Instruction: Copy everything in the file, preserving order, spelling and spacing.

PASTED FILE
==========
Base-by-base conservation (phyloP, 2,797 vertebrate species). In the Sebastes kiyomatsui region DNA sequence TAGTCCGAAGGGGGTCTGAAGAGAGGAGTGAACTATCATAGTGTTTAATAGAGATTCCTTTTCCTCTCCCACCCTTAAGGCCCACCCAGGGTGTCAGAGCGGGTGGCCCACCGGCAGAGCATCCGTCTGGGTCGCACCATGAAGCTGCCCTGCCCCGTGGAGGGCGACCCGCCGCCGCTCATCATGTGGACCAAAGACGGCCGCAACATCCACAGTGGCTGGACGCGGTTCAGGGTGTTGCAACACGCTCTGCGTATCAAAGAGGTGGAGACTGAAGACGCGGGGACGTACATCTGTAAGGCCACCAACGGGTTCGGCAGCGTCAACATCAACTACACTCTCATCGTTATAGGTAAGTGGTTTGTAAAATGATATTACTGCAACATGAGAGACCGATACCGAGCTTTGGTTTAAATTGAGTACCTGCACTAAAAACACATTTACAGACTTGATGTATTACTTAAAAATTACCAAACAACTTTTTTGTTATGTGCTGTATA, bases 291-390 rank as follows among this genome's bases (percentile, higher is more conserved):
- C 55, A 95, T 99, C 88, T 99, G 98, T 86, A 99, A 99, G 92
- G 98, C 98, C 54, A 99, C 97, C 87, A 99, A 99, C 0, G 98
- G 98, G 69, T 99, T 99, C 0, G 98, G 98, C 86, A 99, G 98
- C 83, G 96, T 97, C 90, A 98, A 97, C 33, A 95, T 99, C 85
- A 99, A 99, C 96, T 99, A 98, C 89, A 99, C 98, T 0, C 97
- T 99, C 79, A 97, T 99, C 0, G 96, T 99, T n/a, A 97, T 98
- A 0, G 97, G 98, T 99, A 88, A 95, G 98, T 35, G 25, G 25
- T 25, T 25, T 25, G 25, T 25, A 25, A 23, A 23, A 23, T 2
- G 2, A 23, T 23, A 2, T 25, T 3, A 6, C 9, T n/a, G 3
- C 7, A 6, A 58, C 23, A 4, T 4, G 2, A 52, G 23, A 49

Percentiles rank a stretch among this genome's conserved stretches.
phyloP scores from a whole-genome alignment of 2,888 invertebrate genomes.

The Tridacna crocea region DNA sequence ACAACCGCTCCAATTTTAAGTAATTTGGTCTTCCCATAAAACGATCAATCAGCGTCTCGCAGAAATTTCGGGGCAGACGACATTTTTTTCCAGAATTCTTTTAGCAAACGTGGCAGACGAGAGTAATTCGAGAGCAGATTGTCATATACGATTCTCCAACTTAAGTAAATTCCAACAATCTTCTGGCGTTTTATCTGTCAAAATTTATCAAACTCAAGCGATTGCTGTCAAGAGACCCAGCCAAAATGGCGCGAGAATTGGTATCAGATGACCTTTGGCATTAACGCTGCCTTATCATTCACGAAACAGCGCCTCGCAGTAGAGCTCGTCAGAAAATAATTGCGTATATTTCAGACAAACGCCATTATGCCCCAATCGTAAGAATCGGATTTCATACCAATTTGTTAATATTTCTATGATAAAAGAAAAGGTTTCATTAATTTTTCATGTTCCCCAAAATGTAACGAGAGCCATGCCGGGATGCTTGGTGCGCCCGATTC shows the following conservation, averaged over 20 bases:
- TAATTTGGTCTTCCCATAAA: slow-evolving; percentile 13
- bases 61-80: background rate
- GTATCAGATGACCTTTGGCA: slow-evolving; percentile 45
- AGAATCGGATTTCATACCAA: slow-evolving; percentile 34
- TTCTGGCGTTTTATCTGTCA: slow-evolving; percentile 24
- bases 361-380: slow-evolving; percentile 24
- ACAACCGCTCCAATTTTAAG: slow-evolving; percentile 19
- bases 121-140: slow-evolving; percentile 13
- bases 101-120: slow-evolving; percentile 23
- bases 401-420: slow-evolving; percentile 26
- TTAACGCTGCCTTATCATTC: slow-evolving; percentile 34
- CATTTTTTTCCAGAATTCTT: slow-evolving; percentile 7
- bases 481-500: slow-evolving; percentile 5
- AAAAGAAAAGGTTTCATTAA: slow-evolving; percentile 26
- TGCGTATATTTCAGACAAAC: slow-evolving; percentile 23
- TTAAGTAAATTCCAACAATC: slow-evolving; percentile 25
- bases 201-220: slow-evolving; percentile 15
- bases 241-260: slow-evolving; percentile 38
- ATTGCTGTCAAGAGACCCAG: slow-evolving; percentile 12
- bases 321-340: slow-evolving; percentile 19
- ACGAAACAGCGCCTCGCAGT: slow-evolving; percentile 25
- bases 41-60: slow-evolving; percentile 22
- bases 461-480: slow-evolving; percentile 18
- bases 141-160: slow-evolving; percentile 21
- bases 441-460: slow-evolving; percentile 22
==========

Base-by-base conservation (phyloP, 2,797 vertebrate species). In the Sebastes kiyomatsui region DNA sequence TAGTCCGAAGGGGGTCTGAAGAGAGGAGTGAACTATCATAGTGTTTAATAGAGATTCCTTTTCCTCTCCCACCCTTAAGGCCCACCCAGGGTGTCAGAGCGGGTGGCCCACCGGCAGAGCATCCGTCTGGGTCGCACCATGAAGCTGCCCTGCCCCGTGGAGGGCGACCCGCCGCCGCTCATCATGTGGACCAAAGACGGCCGCAACATCCACAGTGGCTGGACGCGGTTCAGGGTGTTGCAACACGCTCTGCGTATCAAAGAGGTGGAGACTGAAGACGCGGGGACGTACATCTGTAAGGCCACCAACGGGTTCGGCAGCGTCAACATCAACTACACTCTCATCGTTATAGGTAAGTGGTTTGTAAAATGATATTACTGCAACATGAGAGACCGATACCGAGCTTTGGTTTAAATTGAGTACCTGCACTAAAAACACATTTACAGACTTGATGTATTACTTAAAAATTACCAAACAACTTTTTTGTTATGTGCTGTATA, bases 291-390 rank as follows among this genome's bases (percentile, higher is more conserved):
- C 55, A 95, T 99, C 88, T 99, G 98, T 86, A 99, A 99, G 92
- G 98, C 98, C 54, A 99, C 97, C 87, A 99, A 99, C 0, G 98
- G 98, G 69, T 99, T 99, C 0, G 98, G 98, C 86, A 99, G 98
- C 83, G 96, T 97, C 90, A 98, A 97, C 33, A 95, T 99, C 85
- A 99, A 99, C 96, T 99, A 98, C 89, A 99, C 98, T 0, C 97
- T 99, C 79, A 97, T 99, C 0, G 96, T 99, T n/a, A 97, T 98
- A 0, G 97, G 98, T 99, A 88, A 95, G 98, T 35, G 25, G 25
- T 25, T 25, T 25, G 25, T 25, A 25, A 23, A 23, A 23, T 2
- G 2, A 23, T 23, A 2, T 25, T 3, A 6, C 9, T n/a, G 3
- C 7, A 6, A 58, C 23, A 4, T 4, G 2, A 52, G 23, A 49

Percentiles rank a stretch among this genome's conserved stretches.
phyloP scores from a whole-genome alignment of 2,888 invertebrate genomes.

The Tridacna crocea region DNA sequence ACAACCGCTCCAATTTTAAGTAATTTGGTCTTCCCATAAAACGATCAATCAGCGTCTCGCAGAAATTTCGGGGCAGACGACATTTTTTTCCAGAATTCTTTTAGCAAACGTGGCAGACGAGAGTAATTCGAGAGCAGATTGTCATATACGATTCTCCAACTTAAGTAAATTCCAACAATCTTCTGGCGTTTTATCTGTCAAAATTTATCAAACTCAAGCGATTGCTGTCAAGAGACCCAGCCAAAATGGCGCGAGAATTGGTATCAGATGACCTTTGGCATTAACGCTGCCTTATCATTCACGAAACAGCGCCTCGCAGTAGAGCTCGTCAGAAAATAATTGCGTATATTTCAGACAAACGCCATTATGCCCCAATCGTAAGAATCGGATTTCATACCAATTTGTTAATATTTCTATGATAAAAGAAAAGGTTTCATTAATTTTTCATGTTCCCCAAAATGTAACGAGAGCCATGCCGGGATGCTTGGTGCGCCCGATTC shows the following conservation, averaged over 20 bases:
- TAATTTGGTCTTCCCATAAA: slow-evolving; percentile 13
- bases 61-80: background rate
- GTATCAGATGACCTTTGGCA: slow-evolving; percentile 45
- AGAATCGGATTTCATACCAA: slow-evolving; percentile 34
- TTCTGGCGTTTTATCTGTCA: slow-evolving; percentile 24
- bases 361-380: slow-evolving; percentile 24
- ACAACCGCTCCAATTTTAAG: slow-evolving; percentile 19
- bases 121-140: slow-evolving; percentile 13
- bases 101-120: slow-evolving; percentile 23
- bases 401-420: slow-evolving; percentile 26
- TTAACGCTGCCTTATCATTC: slow-evolving; percentile 34
- CATTTTTTTCCAGAATTCTT: slow-evolving; percentile 7
- bases 481-500: slow-evolving; percentile 5
- AAAAGAAAAGGTTTCATTAA: slow-evolving; percentile 26
- TGCGTATATTTCAGACAAAC: slow-evolving; percentile 23
- TTAAGTAAATTCCAACAATC: slow-evolving; percentile 25
- bases 201-220: slow-evolving; percentile 15
- bases 241-260: slow-evolving; percentile 38
- ATTGCTGTCAAGAGACCCAG: slow-evolving; percentile 12
- bases 321-340: slow-evolving; percentile 19
- ACGAAACAGCGCCTCGCAGT: slow-evolving; percentile 25
- bases 41-60: slow-evolving; percentile 22
- bases 461-480: slow-evolving; percentile 18
- bases 141-160: slow-evolving; percentile 21
- bases 441-460: slow-evolving; percentile 22